February 13, 2012 by Joseph C. Neal
The annual Great Backyard Bird Count (GBBC) begins Friday, Feb. 17 and goes through the weekend. I’m going to Devil’s Den State Park on Friday to get things started. Y’all Observer readers are mighty welcome. I’ll meet anyone interested in the parking area adjacent Lee Creek bridge in the park at 9 a.m.
This is a user-friendly event. You are welcome to come for as little or as much of the day as you want. Yes, it’s OK to just stay 30 minutes. You can even come late and join us after the “official” start, but in that case you’ll have to hunt us up.
You don’t need to be some kind of smart alecky bird expert to be a “citizen scientist” on Friday or for that matter, anytime through the weekend. Just being interested and having a little time is enough.
It’s also almost too easy to be real. In terms of effort and inconvenience, this will rival having to heft off the couch in search of the channel changer. That is, you will have to shake a leg to participate on Friday, but not too hard. And best of all, it will be fun. Everyone’s effort for GBBC will help the big time bird scientists understand where which birds are at the end of winter.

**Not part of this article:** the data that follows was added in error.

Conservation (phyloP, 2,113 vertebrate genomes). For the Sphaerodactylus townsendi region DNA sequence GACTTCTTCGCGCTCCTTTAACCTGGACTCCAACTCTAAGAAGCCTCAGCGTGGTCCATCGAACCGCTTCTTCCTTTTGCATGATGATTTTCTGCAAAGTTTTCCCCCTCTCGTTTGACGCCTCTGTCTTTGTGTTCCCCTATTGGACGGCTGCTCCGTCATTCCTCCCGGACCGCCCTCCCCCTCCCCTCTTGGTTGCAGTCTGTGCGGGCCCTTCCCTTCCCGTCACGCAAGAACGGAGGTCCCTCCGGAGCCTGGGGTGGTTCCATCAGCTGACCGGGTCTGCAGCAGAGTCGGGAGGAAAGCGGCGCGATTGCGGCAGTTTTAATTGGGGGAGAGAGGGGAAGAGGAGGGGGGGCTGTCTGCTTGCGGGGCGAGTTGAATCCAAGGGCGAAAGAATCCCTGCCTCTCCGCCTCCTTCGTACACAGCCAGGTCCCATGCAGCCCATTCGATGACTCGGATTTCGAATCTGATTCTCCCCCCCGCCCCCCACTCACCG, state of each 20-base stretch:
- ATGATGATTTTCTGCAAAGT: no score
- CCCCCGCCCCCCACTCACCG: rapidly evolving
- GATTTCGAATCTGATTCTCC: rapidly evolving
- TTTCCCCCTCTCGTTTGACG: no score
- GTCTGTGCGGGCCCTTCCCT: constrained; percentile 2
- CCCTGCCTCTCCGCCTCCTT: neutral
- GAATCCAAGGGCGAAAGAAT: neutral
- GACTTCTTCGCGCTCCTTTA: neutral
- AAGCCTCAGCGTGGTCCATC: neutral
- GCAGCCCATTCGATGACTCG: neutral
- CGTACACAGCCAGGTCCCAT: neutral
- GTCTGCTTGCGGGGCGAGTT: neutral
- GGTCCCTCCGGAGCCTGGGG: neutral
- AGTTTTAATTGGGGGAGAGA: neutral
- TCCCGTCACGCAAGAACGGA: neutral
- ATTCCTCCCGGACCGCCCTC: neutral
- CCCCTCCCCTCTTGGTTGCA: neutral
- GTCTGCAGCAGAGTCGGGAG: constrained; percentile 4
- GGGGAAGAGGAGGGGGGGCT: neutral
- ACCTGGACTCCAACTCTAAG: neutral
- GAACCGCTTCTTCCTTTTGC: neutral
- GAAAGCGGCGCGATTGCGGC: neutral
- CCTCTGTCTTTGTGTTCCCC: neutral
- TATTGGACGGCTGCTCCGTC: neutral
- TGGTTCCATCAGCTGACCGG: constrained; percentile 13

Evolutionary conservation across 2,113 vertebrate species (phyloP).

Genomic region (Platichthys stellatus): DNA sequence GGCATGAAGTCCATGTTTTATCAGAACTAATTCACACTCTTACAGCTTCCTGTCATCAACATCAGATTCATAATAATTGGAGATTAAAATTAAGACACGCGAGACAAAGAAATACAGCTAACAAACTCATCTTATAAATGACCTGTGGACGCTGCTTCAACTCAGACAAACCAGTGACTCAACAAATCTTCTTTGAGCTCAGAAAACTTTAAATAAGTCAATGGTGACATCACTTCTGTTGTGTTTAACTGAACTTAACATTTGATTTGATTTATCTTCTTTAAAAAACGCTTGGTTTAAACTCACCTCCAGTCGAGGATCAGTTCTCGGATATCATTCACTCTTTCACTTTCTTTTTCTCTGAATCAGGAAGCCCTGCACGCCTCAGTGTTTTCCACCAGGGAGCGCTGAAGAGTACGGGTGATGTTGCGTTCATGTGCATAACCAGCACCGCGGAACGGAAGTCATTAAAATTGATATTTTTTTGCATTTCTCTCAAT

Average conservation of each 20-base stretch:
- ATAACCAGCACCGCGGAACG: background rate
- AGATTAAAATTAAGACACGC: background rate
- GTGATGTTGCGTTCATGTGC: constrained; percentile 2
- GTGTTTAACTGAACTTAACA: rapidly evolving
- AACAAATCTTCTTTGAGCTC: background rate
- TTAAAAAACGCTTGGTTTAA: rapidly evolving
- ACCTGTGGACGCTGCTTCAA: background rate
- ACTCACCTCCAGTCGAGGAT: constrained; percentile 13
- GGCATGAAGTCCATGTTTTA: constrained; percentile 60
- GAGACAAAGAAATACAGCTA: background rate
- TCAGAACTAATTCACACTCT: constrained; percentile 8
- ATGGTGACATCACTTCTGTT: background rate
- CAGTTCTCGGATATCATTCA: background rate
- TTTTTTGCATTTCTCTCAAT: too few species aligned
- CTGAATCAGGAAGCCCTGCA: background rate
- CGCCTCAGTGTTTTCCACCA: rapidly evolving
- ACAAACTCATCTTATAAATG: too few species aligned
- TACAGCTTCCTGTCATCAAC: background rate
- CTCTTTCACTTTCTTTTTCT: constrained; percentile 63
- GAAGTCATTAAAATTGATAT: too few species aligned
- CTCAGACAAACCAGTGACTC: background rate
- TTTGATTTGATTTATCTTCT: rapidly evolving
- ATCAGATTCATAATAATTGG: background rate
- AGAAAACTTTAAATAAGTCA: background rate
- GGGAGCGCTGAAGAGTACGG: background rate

Just to put this plainly: that Great Blue Heron we spot along Lee Creek at Devil’s Den State Park will become part of a national database. Those who study herons will learn more about where Great Blues are in mid-February. Same goes for the like 50-60 species of birds we are likely to see on Feb. 17.
Here’s a web site if you want to look this stuff up yourself: http://www.birdsource.org/gbbc/whycount.html
If you don’t like to search stuff on the web, GBBC is an annual four-day event that engages bird watchers of all ages in counting birds to create a real-time snapshot of where the birds are across the continent. Anyone can participate, from beginning bird watchers to experts. It takes as little as 15 minutes on one day, or you can count for as long as you like each day of the event. It’s free, fun, and easy—and it helps the birds. GBBC is led by Cornell Lab of Ornithology and National Audubon Society, with Canadian partner Bird Studies Canada and sponsorship from Wild Birds Unlimited.
By the way, you don’t have to come to the park to participate. You can count birds anywhere, including your neighbor’s yard, but if the feeder is hanging in front of their house, I’d advise you not to be looking in their windows! We don’t want Peeping Toms to be claiming to be “citizen scientists”!
Northwest Arkansas Audubon Society is a co-sponsor of the Devil’s Den count on Friday.